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FAQ: California's Wage & Hour Laws


California is home to some of the country’s most intricate employment laws – many of which work in employees’ favor. These important laws include those that govern what people are paid and how they should be paid.

We’ve compiled some frequently asked questions about California’s wage and hour laws and paired each with a thorough answer. If you have a question about what you should be paid, when you start accruing overtime hours, or another such question, please read on. Then, feel free to reach out to our attorneys if you have a concern that something isn’t right.

What Is the Minimum Wage in California?

As of 2021, the minimum wage in California is $13 for employers with 25 or fewer employees and $14 for those with 26 or more employees. The minimum wage for all employees, regardless of an employer’s workforce, is scheduled to rise to $15 by 2023.

Do Tipped Employees Earn a Different Minimum Wage?

No. In California, tipped employees are entitled to the same minimum wage that other employees make for each hour worked. Some states allow employers to pay below the minimum wage for tipped employees, but this is not the case in California.

When Do I Start Earning Overtime & What Is the Overtime Rate?

In California, hourly employees earn overtime compensation when they work more than 40 hours per week or more than eight hours in a single day. Overtime compensation is set by the Fair Labor Standards Act at time-and-a-half, meaning that employees earn an additional 50 percent of their normal rate during overtime hours.

When an employee works 12 hours in a day, they must be compensated at double their standard rate. If an employee has worked for seven consecutive days, they are entitled to time-and-a-half pay for their first eight hours of work and double time for any additional hours.

Who Is Eligible for Overtime Compensation?

Only employees who are considered non-exempt from overtime pay are eligible to receive it. Such employees often work on an hourly basis, don’t hold a management position, and don’t make decisions that influence the management or direction of their companies. If such an employee is misclassified as exempt, they may be able to sue their employers for backpay of overtime wages earned while misclassified.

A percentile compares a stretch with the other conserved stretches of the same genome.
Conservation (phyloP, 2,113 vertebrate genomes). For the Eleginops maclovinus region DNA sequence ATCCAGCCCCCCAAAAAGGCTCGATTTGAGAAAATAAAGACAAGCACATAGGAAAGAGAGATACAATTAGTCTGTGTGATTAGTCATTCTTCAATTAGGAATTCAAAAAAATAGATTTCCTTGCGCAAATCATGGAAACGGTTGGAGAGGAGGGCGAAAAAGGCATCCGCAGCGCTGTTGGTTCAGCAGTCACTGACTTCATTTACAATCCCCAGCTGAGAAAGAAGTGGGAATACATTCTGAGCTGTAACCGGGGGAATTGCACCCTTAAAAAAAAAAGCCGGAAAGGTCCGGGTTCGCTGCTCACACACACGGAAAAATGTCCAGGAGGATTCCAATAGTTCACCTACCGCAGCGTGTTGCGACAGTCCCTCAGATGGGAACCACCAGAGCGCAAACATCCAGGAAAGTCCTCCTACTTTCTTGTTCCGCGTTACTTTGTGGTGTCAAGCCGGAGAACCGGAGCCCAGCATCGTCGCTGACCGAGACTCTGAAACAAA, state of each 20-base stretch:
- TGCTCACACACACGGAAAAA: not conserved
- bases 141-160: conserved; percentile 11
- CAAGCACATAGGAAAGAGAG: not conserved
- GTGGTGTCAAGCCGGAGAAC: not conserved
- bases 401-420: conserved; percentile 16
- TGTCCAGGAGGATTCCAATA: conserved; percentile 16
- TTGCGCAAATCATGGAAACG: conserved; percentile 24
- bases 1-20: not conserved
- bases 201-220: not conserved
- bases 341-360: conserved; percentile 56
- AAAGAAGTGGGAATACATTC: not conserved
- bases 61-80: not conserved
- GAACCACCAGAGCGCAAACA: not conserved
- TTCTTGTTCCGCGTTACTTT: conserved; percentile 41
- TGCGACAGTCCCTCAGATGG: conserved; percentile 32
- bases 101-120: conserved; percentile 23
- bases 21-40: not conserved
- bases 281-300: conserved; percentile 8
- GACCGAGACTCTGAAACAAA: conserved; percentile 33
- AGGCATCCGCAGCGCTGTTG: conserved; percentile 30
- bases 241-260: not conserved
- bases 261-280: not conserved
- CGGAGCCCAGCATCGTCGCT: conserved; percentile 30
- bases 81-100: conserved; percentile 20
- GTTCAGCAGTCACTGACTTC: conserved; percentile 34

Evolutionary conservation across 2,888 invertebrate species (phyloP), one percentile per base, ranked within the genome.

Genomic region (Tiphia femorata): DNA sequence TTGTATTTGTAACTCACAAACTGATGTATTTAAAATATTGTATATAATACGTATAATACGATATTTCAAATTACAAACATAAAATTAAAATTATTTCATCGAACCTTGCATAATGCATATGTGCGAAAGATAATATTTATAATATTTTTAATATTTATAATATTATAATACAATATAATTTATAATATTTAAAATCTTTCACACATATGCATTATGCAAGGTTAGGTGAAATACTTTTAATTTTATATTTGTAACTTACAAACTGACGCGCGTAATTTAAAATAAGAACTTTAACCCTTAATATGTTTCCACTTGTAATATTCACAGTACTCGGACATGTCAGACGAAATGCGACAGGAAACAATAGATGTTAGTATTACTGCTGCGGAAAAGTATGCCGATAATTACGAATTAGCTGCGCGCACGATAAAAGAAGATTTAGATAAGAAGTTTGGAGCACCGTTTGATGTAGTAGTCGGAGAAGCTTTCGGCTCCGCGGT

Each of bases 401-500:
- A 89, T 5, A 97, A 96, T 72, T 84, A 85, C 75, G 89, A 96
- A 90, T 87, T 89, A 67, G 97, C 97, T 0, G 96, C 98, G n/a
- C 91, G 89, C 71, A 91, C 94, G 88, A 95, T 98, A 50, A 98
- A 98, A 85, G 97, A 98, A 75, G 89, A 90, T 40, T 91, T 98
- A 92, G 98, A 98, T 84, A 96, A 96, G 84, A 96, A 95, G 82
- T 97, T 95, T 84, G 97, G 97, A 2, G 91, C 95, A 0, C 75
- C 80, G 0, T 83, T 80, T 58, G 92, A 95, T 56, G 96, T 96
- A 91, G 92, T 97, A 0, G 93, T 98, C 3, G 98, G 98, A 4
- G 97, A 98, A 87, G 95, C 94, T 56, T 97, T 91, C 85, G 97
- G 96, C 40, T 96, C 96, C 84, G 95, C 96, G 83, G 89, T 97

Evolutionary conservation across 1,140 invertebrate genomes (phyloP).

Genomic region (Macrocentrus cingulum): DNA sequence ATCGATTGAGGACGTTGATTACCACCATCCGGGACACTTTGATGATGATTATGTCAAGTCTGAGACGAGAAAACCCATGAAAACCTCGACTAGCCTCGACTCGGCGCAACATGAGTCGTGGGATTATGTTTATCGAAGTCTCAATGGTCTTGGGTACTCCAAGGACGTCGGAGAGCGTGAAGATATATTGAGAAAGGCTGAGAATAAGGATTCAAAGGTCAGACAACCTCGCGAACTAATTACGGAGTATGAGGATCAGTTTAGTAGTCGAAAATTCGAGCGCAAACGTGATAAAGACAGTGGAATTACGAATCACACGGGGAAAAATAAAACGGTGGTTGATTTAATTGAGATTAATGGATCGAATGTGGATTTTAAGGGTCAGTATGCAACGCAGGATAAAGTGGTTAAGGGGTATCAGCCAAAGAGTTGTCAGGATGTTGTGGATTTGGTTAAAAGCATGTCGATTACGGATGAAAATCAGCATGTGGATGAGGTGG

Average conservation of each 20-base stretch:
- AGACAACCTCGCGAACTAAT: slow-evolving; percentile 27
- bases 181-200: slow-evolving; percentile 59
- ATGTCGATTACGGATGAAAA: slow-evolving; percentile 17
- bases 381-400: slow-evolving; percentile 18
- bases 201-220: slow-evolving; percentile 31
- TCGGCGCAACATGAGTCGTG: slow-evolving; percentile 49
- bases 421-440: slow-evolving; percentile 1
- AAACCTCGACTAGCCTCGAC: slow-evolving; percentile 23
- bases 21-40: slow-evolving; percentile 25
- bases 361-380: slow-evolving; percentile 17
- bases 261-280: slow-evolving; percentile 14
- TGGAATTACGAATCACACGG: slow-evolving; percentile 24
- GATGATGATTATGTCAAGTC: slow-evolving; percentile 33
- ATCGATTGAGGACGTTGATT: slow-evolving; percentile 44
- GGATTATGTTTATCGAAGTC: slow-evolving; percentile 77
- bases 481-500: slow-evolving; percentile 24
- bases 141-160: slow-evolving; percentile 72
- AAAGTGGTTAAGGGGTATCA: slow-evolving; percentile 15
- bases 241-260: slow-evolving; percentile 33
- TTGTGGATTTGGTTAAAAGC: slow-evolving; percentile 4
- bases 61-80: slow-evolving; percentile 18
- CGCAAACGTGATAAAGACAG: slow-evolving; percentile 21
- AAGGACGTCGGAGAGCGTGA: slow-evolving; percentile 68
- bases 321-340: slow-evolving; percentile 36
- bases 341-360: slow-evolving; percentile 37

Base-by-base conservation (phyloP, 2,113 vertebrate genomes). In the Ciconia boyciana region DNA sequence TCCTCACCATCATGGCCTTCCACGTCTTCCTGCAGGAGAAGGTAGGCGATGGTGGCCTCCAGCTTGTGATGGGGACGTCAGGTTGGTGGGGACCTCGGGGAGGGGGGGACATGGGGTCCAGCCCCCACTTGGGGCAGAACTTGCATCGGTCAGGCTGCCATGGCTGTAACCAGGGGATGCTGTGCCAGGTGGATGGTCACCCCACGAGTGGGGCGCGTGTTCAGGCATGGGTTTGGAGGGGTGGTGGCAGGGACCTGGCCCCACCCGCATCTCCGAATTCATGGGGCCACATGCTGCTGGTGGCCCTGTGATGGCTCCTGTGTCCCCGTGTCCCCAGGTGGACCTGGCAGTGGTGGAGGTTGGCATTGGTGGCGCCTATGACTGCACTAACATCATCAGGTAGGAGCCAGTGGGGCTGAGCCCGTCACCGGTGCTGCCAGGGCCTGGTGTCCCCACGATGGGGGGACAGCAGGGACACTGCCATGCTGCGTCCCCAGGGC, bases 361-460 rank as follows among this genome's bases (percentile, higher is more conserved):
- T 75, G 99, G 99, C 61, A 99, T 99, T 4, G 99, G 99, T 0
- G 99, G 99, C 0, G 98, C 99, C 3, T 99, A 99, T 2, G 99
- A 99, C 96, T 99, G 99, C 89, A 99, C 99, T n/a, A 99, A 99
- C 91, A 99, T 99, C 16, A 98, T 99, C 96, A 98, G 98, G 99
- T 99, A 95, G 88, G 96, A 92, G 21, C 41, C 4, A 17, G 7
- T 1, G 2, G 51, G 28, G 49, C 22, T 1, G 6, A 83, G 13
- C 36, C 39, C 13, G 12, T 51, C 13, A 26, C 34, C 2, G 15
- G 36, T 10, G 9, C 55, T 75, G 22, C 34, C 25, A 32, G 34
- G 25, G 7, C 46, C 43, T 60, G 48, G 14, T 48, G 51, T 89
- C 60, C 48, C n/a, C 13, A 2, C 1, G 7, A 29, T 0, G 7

When Am I Supposed to Get My Rest & Meal Breaks?

Employees in California are entitled to a 10-minute rest break for every four hours worked. When an employee works for less than three-and-a-half hours, no break is required.

Employees must also take an unpaid meal break of 30 minutes after five hours on the clock, except when they work six or fewer hours that day and both the employer and employee agree to waive the meal break. When an employee works 10 or more hours, a second meal break is required unless the workday is no more than 12 hours long. If the first meal break was not waived, the second one can be.

When the nature of someone’s work prevents them from being relieved of all duties during a meal break, on-duty meal periods are permitted when both the employer and employee agree in writing.

What Should I Do If My Employer Is Breaking the Law?

If you notice that your employer is not complying with California’s wage and hour laws, you can bring this up to management without fear of retaliation. It is unlawful for any employer to retaliate or harass an employee for engaging in a protected workplace activity, which includes complaints about wage and hour law violations.

If you do not feel comfortable approaching your employer or have experienced retaliation or harassment for doing so, consult with an employment law attorney for guidance. At K2 Employment Law, we help employees hold their employers accountable for violating their rights and can provide the support you need to get what you deserve.

For more information about our legal services, schedule a free initial consultation with our team by connecting with us online or by calling (800) 590-7674.